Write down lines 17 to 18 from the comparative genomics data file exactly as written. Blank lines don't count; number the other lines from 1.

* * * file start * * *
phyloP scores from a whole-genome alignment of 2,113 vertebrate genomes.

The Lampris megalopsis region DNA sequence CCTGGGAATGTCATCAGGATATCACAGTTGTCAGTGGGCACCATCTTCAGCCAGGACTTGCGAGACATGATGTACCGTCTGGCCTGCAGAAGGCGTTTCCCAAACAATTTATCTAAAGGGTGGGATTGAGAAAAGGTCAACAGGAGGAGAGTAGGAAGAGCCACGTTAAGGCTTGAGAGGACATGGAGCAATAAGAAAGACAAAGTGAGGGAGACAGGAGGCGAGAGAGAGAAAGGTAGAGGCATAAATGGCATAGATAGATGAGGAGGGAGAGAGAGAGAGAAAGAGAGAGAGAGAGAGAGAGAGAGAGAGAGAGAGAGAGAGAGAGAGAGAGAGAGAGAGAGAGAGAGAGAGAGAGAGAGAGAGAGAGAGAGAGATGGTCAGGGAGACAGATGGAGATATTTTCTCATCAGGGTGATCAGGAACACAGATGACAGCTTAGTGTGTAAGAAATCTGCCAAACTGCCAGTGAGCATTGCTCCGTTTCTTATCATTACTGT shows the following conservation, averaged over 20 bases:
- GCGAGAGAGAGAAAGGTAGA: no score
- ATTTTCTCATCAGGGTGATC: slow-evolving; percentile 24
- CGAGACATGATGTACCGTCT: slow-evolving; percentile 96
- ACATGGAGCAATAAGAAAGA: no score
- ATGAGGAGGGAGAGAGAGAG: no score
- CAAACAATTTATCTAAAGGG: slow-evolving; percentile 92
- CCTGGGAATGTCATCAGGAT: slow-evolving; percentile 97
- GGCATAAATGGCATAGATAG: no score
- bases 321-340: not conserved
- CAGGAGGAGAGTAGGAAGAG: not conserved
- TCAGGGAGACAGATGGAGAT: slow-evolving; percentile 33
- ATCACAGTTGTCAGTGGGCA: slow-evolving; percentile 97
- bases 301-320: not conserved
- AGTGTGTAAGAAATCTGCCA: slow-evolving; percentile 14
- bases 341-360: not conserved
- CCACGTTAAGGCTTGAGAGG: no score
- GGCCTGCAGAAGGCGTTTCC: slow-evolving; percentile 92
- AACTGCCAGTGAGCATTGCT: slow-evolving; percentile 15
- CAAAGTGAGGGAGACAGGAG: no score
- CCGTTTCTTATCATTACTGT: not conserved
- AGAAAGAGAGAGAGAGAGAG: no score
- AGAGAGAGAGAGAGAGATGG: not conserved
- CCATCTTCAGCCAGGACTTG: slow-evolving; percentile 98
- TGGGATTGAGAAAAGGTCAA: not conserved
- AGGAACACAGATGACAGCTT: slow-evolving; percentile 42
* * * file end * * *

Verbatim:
- bases 341-360: not conserved
- CCACGTTAAGGCTTGAGAGG: no score